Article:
Helon and I took advantage of a warm sunny day to get up into Tuckerman. Our primary objectives were to look at the existing snowpack and get a handle on what today’s danger was, for anyone coming up later today, and for what the emerging heat wave might do to the snowpack.
For those few who came up today, they were rewarded with good stability in Right and Left Gully, but different conditions. Left Gully’s snow stayed cold and dry despite the +7C ambient air temperature. In one location, Helon found a thin 4F+ slab layer sitting on top of a loose graupel layer with very easy compression test results. Snow test results don’t always tell the whole story though. Helon’s impression was that the Moderate rating was appropriate. One of the skiers in the gully tested the slope with a finely executed faceplant, which is often a more realistic test of a slope’s stability than compression tests. (I’d name names, but the Harvard caretaker might not want his identity revealed.)
Right Gully had a much different environment than what was found in Left. Rather than cold dry snow, the surface layer was saturated with melted snow. At 11:45, the wet layer was 7cm deep. By 12:45, it was twice that or more. The loading that came in with yesterday’s 5cm snowfall didn’t create much new slab in Right, so my earlier concerns regarding stability of this layer were quickly erased as the sun baked the slabiness right out of the upper layer.
Standing in the middle of Right Gully for a long time, I began to look around at the terrain, and I realized that the snow I was standing on was probably 8-10′ lower than where it is in a typical winter. Trees whose tops are usually the only part visible were standing proud over my head. At the top of the gully, rocks that we see melt out sometime in early May have not even been buried this year. It really sunk home how poorly we’ve done for snowfall this year.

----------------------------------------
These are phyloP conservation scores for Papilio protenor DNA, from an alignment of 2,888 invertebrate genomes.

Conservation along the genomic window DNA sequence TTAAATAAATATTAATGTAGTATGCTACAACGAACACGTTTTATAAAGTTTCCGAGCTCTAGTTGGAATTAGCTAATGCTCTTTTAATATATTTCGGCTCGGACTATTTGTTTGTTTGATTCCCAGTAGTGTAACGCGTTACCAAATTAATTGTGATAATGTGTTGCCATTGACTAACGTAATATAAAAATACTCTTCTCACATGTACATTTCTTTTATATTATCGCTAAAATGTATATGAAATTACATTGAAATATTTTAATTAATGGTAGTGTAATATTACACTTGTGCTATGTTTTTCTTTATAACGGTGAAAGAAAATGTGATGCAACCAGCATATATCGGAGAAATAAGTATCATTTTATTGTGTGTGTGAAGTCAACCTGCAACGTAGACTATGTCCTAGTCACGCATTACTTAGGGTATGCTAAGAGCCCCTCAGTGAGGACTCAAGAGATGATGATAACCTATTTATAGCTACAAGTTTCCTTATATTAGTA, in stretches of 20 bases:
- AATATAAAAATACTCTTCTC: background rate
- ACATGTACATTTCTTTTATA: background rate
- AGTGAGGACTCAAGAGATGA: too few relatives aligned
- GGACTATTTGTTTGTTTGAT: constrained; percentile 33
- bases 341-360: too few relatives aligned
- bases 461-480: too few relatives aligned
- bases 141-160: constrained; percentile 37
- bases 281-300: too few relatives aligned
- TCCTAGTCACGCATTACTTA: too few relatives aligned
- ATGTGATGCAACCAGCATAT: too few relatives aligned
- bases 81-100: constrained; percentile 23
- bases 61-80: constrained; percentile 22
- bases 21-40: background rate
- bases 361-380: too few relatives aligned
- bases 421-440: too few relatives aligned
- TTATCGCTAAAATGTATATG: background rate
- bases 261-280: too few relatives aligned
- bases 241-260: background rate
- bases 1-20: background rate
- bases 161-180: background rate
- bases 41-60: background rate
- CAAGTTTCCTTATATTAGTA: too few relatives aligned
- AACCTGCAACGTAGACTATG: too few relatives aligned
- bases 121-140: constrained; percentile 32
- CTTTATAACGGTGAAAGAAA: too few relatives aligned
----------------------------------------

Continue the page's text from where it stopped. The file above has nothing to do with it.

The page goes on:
The 1F+ (hand hardness scale) slab in Right Gully was 100cm deep down to a hard, hard crust. The very top of the snowpack was wet snow from the heat and sun. Cooler snow was found down below, with a few centimeters of 1mm facets above the crust. I found it hard to really get a good look at the facets – the air temperature was +7C so as soon as I put some on a crystal card they began to melt. This facet layer gave two compression tests at CT21 and CT23. An extended column test did not propagate. I also got negative results with a shovel tilt test and shovel shear test on a suspected weak layer at 37cm down from the top. Generally speaking, these are good test results for the stability of the slope at the time the tests were done, but the facet layer is concerning for what might happen with further warming.
In the Sluice, Lip, and Chute, as well as the left side of the Center Bowl and in the hangfire, there is a good chance that the facet layer remains intact, and this might become reactive tomorrow or Thursday as the upper slab becomes wetter and wetter.
Here are some other pictures from the day:
I’m running out of time for this post now, so be sure to check tomorrow’s advisory for more information and stability ratings for the day.